On May 11, INTERPOL said that despite Covid-19 constraints, its 2020 edition of the Pandora operation, which targets the illicit trafficking of cultural goods, has been its most successful one until date. Over 56,400 cultural goods were seized, including archaeological objects, furniture, coins, paintings, musical instruments, and sculptures. More than 300 investigations were opened and 67 individuals arrested. That’s nearly triple the amount of stolen goods seized in 2019. In 2018, it recovered over 18,000 objects and arrested 59 people. Worryingly, among the goods seized in 2020 were several hundred World War II grenades and other explosive devices that are still functional! But that’s a story for another day.
Typically, it’s when thieves need to sell art that they are more likely to be caught by law enforcement. If a thief steals a world famous painting, for instance, they may probably be stuck with it for good because it’s too famous to fence. Wittman says people who commit such crimes are better thieves than businessmen. Marinello, who like Wittman terms the people he deals with common thieves, said to NPR: “The idea that there’s some sort of Dr. No collecting artwork in some underwater layer is just complete fantasy. These guys want cash.”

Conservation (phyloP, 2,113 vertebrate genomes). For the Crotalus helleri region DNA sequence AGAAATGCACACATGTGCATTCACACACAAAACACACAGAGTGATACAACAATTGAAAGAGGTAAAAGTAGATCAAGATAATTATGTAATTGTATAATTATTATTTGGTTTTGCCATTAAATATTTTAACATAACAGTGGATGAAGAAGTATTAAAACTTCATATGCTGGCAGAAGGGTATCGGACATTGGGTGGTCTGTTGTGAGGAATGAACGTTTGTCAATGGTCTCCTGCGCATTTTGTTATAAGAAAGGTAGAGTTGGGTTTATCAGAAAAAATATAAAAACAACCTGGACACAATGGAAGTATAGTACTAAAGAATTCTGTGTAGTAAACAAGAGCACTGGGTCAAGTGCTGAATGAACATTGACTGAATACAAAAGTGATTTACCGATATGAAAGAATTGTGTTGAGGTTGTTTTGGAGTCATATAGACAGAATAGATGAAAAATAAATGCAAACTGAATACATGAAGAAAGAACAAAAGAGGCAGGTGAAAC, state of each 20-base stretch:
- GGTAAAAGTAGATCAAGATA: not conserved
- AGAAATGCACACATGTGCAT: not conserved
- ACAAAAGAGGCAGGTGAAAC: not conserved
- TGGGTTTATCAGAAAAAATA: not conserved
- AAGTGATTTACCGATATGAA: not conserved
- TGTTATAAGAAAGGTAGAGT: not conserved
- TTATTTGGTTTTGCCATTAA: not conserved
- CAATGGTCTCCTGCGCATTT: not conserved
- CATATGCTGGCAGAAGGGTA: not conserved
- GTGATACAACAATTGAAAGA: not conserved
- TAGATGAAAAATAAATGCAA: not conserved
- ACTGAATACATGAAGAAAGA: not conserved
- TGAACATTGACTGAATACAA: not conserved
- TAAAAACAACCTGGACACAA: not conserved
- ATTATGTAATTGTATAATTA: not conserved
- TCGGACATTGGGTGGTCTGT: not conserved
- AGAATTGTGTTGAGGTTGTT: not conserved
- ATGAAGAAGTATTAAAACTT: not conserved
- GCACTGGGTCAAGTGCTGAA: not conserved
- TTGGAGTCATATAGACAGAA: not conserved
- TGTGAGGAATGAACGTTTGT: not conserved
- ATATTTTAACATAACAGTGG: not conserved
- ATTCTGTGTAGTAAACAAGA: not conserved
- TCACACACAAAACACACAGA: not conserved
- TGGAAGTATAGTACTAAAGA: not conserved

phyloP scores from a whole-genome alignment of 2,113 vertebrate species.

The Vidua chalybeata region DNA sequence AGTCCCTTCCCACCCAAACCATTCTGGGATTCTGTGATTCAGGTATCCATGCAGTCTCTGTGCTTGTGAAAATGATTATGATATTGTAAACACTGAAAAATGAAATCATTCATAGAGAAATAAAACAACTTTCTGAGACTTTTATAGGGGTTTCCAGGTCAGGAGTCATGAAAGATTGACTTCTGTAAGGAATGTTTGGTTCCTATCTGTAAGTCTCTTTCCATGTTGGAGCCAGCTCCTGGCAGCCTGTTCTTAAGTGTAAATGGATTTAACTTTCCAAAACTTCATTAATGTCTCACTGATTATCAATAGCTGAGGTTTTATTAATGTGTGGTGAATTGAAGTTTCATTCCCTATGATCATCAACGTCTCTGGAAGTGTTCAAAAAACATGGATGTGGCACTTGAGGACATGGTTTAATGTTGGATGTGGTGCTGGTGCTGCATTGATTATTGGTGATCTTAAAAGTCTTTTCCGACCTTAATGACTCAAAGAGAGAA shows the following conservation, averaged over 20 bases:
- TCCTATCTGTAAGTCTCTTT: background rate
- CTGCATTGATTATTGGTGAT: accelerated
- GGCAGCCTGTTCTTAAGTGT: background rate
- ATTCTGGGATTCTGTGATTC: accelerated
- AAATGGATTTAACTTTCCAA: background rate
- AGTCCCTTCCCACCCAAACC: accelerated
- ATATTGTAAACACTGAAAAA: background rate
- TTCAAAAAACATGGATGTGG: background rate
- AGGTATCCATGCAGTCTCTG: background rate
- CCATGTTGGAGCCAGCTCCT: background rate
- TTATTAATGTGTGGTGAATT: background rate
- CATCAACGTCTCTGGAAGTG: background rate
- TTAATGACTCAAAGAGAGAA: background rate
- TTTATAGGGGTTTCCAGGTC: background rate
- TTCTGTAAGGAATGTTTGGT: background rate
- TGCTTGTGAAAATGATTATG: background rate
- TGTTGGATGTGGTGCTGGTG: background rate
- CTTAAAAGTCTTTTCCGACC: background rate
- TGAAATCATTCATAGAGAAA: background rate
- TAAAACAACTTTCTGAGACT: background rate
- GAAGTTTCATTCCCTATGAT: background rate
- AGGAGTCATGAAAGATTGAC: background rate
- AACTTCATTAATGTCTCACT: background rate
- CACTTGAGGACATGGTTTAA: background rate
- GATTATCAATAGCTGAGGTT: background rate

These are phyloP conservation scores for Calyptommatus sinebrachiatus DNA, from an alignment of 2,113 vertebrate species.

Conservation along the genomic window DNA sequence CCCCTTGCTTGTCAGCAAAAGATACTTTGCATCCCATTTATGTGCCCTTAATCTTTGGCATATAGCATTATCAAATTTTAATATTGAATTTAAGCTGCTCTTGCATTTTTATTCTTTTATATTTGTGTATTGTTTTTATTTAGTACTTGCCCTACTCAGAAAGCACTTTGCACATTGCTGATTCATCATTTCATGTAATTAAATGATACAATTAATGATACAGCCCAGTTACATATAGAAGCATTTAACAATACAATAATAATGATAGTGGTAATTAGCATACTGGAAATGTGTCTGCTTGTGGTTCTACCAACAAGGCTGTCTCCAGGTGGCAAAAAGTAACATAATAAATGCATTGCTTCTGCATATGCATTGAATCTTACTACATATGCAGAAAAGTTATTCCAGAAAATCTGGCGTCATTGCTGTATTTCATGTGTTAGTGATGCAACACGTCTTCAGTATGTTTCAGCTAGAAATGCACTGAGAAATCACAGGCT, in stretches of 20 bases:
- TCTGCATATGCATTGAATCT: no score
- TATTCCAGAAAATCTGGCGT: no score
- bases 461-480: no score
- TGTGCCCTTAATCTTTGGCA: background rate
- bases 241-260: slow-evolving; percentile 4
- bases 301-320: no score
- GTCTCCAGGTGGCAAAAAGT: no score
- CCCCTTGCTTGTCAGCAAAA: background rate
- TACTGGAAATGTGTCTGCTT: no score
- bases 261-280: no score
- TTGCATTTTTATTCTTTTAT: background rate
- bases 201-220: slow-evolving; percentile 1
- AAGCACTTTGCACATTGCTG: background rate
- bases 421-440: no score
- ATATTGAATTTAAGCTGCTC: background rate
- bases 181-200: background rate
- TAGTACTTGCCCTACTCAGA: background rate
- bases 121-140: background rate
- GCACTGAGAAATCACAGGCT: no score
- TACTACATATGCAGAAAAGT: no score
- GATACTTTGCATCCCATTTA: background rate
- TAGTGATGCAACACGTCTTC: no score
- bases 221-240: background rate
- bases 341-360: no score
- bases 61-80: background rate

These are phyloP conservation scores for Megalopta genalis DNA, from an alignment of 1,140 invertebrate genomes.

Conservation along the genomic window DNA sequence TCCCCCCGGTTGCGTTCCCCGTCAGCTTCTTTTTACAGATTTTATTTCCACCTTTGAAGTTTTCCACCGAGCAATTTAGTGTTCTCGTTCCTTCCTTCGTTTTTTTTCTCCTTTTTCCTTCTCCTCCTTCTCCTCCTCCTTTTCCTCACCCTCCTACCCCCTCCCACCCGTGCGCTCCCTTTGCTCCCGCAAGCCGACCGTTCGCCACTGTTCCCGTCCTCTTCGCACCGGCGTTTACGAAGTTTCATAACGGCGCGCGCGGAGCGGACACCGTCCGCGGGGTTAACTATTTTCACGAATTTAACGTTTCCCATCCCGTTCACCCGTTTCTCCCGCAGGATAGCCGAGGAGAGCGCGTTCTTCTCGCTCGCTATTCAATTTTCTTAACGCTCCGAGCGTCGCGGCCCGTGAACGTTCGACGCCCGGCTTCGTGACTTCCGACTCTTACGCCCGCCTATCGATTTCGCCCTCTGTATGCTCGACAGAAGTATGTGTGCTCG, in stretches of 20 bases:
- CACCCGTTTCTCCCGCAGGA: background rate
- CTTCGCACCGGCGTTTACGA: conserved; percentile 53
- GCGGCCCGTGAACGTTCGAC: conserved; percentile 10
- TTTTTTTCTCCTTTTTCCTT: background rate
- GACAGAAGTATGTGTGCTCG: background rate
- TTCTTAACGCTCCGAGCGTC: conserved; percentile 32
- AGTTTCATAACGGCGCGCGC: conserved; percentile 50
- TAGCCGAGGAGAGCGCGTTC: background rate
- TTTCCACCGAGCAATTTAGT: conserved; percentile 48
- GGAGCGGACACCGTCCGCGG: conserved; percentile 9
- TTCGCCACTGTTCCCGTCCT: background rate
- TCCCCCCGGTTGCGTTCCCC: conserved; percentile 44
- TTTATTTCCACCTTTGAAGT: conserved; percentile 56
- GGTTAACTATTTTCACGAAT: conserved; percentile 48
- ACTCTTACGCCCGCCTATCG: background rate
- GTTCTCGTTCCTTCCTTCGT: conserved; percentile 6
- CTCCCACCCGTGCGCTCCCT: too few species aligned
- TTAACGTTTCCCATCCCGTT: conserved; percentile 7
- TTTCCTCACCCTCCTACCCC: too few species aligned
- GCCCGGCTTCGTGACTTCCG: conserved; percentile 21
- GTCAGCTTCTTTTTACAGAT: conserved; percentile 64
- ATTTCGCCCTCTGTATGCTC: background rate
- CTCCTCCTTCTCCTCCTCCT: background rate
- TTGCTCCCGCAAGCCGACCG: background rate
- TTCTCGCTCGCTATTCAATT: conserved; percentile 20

Even so, there’s no denying that art crime and glamor have become somewhat inextricably linked in public perception, thanks in no small part to Hollywood. Sometimes, though, that perception can be used for good. For instance, the director of the Netflix docuseries “This Is a Robbery: The World’s Biggest Art Heist” says his show is like the world’s biggest wanted poster for the Boston Isabella Stewart Gardner Museum theft in 1990. That heist is definitely also a story for another day! In 2018, the Boston Globe and WBUR’s investigative podcast “Last Seen” debuted and helped publicize the theft, the Smithsonian magazine says in an article. The hope is that someone watching the series somewhere may have new information for law enforcement about the missing piece’s whereabouts.